by Kimberly A. Cook (Twitter@ WarriorTales)
Readers voted with their feet and wallets this past shopping weekend and ebooks rule. Two articles titled Apple, Amazon lead big tech Black Friday and a Big sales jump for ‘Cyber Monday’ by David Gross on CNN.com discuss the hot trends.
Perhaps the most interesting parts to me in both articles are the tidbits buried in the body copy. “Apple’s retail stores had their biggest sales day of all time, according to published reports,” plus “Friday was the biggest sales day ever for the line of Kindle e-readers and tablets, with customers buying four times as many of the devices as they did last year, Amazon said.”
No flash in the pan these ebooks, the future is now. Do the ebooks need to be written well? Priced competitively? Marketed? Tell a good story? Yes. But now every author can be their own publisher and cut out the middle folk by going straight to readers. Is it easy? No. But publishing to a world-wide audience can be done on the Internet.
The CNN articles talked about the rise in the use of phones/mobile devices in shopping, they “accounted for 14.3% of all online retail traffic on Black Friday according to Coremetrics,” wrote Gross. In addition, “more than 7% of the purchases made were on mobile,” devices for Cyber Monday.
Readers are buying items with their phones and reading on their Kindles, iPads and Nooks. This is not a time to debate paper books versus ebooks; consumers are deciding that conversation.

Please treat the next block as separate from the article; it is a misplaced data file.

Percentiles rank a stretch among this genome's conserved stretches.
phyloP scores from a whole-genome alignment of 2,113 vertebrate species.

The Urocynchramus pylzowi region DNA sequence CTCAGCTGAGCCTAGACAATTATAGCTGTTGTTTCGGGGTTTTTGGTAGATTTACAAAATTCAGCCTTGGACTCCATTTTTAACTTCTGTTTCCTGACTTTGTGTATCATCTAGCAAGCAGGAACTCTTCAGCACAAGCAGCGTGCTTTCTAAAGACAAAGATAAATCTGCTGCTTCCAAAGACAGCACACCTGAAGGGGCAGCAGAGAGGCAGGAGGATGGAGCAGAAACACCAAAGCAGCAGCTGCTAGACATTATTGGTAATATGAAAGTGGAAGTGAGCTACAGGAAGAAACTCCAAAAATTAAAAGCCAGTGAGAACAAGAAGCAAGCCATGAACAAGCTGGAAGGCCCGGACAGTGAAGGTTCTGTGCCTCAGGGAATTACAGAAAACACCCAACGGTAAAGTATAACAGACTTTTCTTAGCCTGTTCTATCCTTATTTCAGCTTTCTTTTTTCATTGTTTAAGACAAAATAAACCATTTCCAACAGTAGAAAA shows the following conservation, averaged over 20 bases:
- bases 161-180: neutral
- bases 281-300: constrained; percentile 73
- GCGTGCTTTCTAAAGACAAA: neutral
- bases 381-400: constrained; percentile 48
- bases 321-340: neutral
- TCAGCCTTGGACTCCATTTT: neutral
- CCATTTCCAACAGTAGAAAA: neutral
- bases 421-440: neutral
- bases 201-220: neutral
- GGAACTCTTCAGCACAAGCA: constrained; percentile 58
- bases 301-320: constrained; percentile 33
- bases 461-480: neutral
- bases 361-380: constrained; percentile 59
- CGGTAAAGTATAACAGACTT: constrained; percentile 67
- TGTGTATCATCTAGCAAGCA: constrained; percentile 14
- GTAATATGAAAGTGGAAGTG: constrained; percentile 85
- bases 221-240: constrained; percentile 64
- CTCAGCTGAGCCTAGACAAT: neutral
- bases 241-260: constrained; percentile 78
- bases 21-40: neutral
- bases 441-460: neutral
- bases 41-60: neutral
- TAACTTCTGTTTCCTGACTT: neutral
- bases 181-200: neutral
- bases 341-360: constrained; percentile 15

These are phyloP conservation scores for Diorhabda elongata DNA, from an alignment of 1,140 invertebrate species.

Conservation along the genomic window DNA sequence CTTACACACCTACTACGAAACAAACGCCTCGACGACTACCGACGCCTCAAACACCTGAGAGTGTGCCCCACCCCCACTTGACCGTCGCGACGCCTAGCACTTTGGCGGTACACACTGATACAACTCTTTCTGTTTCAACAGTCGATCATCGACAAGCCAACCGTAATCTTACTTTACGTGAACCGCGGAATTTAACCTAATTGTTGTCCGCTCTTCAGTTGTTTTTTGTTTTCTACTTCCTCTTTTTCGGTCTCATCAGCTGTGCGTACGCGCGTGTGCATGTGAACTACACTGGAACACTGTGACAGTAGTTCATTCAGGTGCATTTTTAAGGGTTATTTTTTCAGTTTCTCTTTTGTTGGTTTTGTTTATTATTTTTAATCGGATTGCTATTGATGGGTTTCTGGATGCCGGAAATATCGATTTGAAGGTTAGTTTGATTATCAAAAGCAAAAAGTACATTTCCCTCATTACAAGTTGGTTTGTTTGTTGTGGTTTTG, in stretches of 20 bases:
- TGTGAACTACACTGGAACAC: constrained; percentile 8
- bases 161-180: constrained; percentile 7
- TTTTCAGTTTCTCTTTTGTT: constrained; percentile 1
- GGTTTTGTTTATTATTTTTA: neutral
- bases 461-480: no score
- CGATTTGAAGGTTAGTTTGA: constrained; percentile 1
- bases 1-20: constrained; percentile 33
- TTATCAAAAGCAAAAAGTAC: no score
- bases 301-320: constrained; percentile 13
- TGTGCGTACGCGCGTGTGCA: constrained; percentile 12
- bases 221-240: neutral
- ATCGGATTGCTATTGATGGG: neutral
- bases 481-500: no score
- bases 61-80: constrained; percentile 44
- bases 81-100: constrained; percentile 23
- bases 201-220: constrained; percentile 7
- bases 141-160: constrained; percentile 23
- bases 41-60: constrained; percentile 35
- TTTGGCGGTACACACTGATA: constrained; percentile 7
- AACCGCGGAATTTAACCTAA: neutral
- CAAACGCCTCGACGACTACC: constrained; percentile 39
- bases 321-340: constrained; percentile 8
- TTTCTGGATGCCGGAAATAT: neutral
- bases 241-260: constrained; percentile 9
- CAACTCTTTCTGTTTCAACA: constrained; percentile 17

Authors can either adapt or get left behind. A favorite book I like about change is Who Moved My Cheese by Spencer Johnson, M.D. Authors can whine about the cheese changing (industry technology and process) or we can go embrace the new cheese, (anyone writing applications?). If the New York publishing world was slow to embrace the success of ebooks and still wants to use 1900s methods, even though the cheese has long since left the building, what do writers do now?
Cheese waits for no writer, so let’s get busy hunting and creating our new cheese industry! Because no matter whether we’re etching on rock walls, setting cold type, or using touch pad screens to write, it’s still the magic of “Once Upon A Time” that makes writer’s and reader’s hearts soar.
Being big does not mean you can’t still fail because reader dollars will decide. Those of us who are author/publishers have an advantage over the big guys who have old cheese stuffed in their warehouses. A small writing business can change course quickly depending on industry threats. Just ask the goldfinches in my backyard.